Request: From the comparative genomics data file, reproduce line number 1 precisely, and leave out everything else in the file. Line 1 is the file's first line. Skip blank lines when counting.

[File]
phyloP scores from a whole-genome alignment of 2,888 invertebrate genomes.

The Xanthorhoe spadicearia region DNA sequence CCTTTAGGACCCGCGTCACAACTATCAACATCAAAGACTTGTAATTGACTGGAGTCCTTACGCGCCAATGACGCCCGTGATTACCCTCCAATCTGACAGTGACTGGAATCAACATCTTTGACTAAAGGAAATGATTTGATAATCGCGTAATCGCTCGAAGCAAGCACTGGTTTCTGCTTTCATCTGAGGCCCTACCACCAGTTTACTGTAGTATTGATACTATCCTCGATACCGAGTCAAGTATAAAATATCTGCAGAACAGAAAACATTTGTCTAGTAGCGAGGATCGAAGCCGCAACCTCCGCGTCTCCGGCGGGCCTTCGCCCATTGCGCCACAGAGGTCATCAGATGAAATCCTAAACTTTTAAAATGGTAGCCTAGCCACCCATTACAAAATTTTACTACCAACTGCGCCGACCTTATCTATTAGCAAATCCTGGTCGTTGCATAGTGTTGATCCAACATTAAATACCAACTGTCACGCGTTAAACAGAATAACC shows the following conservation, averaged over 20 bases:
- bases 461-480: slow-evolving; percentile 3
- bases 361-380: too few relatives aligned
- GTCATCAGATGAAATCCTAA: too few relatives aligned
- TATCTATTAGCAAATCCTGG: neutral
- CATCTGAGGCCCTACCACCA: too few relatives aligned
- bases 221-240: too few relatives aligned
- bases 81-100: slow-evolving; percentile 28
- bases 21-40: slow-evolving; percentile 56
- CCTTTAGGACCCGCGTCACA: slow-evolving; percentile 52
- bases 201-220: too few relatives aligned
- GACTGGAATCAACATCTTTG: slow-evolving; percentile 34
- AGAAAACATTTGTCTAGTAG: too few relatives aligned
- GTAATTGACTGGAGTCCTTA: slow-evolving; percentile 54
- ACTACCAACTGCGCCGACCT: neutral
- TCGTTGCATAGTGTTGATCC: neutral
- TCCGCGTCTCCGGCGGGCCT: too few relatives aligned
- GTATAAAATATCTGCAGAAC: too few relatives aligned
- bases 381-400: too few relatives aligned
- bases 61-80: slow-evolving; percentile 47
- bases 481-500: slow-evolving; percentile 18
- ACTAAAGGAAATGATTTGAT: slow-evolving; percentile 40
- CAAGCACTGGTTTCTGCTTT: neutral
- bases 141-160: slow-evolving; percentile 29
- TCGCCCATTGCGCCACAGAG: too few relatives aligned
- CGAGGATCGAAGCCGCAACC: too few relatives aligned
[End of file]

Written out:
phyloP scores from a whole-genome alignment of 2,888 invertebrate genomes.